Mobile Monitors and Apps for Physiological Computing

I always harbored two assumptions about the development of physiological computing systems that have only become apparent (to me at least) as technological innovation seems to contradict them.  First of all, I thought nascent forms of physiological computing systems would be developed for desktop system where the user stays in a stationary and more-or-less sedentary position, thus minimising the probability of movement artifacts.  Also, I assumed that physiological computing devices would only ever be achieved as coordinated holistic systems.  In other words, specific sensors linked to a dedicated controller that provides input to adaptive software, all designed as a seamless chain of information flow.

The rise of mobile devices and explosion of apps has changed my mind on both counts.  No small amount of ingenuity has turned rudimentary sensors on mobile devices into fledgling forms of physiological monitoring.  Take iStethoscope for example, which uses the iPhone’s inbuilt microphone to generate an ECG trace based on heart sounds.  Alternatively, Instant Heart Rate is an Android-based app that has made a very novel use of the camera; the user places her thumb over the camera and small changes in skin colour (associated with oxygenated blood) are used to determine heart rate.  The adaptation of the camera and microphone that come as standard on mobile devices is not an answer in the long-term, but does make one wonder what kind of apps may be developed if a dedicated heart rate sensor were to be built into a mobile device.  This is obviously a development under consideration at Apple who filed a patent for embedded heart rate assessment earlier this year.

The probable introduction of physiological computing apps on a mobile device blows my first assumption out of the water – namely that systems would target users likely to be in stable and sedentary positions.  The momentum seems to be in the opposite direction, to develop  physiological monitoring apps as part of an exercise regime.  In hindsight, my bias may be created by the fact that I’m a psychologist interested in physiological activity as representative of psychological states, and therefore, physical activity tends to create noise as far as I’m concerned.  However, what physiological computing and mobile devices both offer is continuous and unobtrusive recordings.  From the perspective of body blogging for various applications, the intensive data collection that may be demanded by this  technology and pervasiveness of the hardware are a perfect fit.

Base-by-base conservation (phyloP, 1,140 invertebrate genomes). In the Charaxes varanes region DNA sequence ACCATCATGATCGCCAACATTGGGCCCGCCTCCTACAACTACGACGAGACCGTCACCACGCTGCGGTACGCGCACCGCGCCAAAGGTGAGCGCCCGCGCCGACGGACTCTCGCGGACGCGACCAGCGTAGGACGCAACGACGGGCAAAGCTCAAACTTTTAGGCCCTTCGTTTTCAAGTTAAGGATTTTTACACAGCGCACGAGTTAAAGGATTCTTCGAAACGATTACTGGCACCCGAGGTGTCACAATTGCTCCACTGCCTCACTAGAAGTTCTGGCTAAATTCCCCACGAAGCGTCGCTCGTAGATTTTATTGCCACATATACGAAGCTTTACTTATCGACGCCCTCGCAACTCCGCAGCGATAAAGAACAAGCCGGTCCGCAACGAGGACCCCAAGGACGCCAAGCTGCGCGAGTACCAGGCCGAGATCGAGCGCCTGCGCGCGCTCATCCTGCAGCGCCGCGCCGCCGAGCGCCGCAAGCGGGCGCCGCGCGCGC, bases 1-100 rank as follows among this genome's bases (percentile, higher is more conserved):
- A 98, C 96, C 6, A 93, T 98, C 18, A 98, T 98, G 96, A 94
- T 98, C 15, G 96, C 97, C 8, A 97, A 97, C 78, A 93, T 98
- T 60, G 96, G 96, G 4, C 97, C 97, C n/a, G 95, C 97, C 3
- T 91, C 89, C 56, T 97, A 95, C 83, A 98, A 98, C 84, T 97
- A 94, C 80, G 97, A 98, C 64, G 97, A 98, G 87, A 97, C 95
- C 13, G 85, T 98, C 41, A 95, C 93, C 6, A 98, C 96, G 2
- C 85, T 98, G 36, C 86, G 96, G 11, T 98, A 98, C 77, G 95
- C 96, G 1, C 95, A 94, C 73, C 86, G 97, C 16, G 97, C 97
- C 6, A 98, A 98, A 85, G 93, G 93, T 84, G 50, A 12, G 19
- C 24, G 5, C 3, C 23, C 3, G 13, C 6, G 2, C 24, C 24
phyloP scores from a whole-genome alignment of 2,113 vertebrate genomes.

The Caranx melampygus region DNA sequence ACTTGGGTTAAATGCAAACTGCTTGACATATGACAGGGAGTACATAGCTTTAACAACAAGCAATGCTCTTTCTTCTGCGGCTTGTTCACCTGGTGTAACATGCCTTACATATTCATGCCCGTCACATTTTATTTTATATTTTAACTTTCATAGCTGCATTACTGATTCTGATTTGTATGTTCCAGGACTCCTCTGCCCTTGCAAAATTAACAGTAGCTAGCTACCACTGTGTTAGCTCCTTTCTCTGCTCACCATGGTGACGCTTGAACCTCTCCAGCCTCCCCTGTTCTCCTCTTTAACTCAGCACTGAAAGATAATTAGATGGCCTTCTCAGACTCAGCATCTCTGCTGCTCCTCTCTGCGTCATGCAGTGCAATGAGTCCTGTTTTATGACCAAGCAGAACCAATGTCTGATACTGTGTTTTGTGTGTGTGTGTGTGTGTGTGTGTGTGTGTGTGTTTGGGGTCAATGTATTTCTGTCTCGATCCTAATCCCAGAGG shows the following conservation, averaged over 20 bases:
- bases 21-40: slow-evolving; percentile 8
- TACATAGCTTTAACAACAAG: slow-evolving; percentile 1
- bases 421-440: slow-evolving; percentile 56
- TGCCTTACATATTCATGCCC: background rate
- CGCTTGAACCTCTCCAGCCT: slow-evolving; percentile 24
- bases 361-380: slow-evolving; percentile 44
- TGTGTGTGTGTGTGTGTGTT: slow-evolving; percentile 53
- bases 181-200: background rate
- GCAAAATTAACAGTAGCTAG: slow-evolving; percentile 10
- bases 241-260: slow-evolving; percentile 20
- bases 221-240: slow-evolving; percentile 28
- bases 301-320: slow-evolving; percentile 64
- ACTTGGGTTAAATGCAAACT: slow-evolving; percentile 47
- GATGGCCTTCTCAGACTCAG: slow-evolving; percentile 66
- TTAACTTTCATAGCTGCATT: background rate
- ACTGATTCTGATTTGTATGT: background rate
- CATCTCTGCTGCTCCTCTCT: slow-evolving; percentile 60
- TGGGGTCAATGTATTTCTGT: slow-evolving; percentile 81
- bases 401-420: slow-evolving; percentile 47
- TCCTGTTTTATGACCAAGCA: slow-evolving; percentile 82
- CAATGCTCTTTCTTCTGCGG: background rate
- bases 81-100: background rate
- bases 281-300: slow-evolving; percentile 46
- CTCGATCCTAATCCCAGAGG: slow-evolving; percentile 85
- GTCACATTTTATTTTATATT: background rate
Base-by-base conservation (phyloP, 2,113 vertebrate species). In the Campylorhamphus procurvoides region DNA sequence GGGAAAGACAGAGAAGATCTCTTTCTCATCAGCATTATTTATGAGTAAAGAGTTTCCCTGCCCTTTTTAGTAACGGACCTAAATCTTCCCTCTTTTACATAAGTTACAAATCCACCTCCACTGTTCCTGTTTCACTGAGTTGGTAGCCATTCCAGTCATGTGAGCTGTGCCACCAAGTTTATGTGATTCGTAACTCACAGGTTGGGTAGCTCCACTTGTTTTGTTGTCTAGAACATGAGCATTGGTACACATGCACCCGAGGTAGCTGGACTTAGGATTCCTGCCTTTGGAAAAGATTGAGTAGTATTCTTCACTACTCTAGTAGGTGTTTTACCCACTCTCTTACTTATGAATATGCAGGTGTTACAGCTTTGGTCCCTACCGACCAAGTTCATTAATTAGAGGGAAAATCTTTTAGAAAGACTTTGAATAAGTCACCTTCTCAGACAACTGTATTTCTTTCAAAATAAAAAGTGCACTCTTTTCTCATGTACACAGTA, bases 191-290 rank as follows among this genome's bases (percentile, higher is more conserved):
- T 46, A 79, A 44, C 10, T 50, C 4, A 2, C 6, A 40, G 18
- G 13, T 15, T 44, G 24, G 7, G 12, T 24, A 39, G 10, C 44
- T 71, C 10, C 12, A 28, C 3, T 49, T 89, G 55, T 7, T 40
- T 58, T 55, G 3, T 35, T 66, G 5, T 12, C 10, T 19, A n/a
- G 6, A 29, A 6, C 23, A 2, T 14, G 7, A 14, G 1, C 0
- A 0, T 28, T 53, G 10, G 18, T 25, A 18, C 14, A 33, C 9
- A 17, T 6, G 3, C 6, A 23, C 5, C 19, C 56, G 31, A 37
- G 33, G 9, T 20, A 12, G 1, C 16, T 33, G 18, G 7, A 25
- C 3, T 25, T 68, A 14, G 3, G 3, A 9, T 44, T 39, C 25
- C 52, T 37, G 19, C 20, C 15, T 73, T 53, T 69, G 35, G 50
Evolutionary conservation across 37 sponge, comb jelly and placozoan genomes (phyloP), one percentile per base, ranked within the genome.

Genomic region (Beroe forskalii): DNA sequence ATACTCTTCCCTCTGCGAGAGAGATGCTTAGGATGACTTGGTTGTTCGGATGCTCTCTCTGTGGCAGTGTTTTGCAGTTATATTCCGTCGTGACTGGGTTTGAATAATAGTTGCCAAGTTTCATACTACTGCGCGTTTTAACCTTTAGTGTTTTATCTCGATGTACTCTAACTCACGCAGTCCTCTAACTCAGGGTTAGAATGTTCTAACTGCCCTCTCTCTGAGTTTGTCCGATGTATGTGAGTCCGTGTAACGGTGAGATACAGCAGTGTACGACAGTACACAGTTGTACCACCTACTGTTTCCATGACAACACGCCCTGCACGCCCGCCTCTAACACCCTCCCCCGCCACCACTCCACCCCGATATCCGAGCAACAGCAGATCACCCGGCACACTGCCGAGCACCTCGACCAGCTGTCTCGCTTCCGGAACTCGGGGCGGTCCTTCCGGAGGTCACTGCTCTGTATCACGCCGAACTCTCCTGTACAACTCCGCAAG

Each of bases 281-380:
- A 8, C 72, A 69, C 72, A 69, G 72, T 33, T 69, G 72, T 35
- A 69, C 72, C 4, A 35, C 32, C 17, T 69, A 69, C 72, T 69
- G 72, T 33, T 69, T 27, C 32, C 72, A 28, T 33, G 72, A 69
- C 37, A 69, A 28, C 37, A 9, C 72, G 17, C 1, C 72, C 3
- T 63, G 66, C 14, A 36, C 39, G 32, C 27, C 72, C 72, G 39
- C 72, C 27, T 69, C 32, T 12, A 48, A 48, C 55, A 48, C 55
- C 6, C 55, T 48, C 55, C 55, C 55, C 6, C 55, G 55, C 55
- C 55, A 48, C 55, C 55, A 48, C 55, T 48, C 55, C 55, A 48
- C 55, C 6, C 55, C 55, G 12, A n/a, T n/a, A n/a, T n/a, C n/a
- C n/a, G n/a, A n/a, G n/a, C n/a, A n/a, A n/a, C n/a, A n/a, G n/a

My second assumption about dedicated and integrated platforms for physiological computing systems does not fit with opportunistic, niche-seeking character of app development.  As we’ve already seen, physiological data collection can be achieved in a number of ways and once these data are stored on a mobile device, it can be used to ‘feed’ any number of software systems, from health monitoring to mobile gaming.

I believe the nature of app development means that a full biocybernetic loop (the cycle of information flow from data collection to software adaptation) will be achieved in a piecemeal fashion.  One app to collect raw data, another one to do the relevant data analysis and a third to serve as a platform for software adaptation.  For example, imagine an iPhone equipped with embedded heart rate monitoring – a data collection app would collect a raw ECG trace, a second app would extract a desired measure (e.g. heart rate, heart rate variability), whilst correcting for physical activity and artifacts in the data.  This clean data would be passed on to a revamped version of iTunes that monitored your heart rate responses to every song played; the purpose of which would be to automatically create a ‘chill out’ playlist of tunes that slow your heart rate – that you could activate in stressful times.

This is just one example of how apps could function as modular building blocks to create physiological computing loops on mobile devices and across different hardware platforms.  The data provided by pervasive physiological monitoring has the potential to function as a common (information) currency across a range of related apps.

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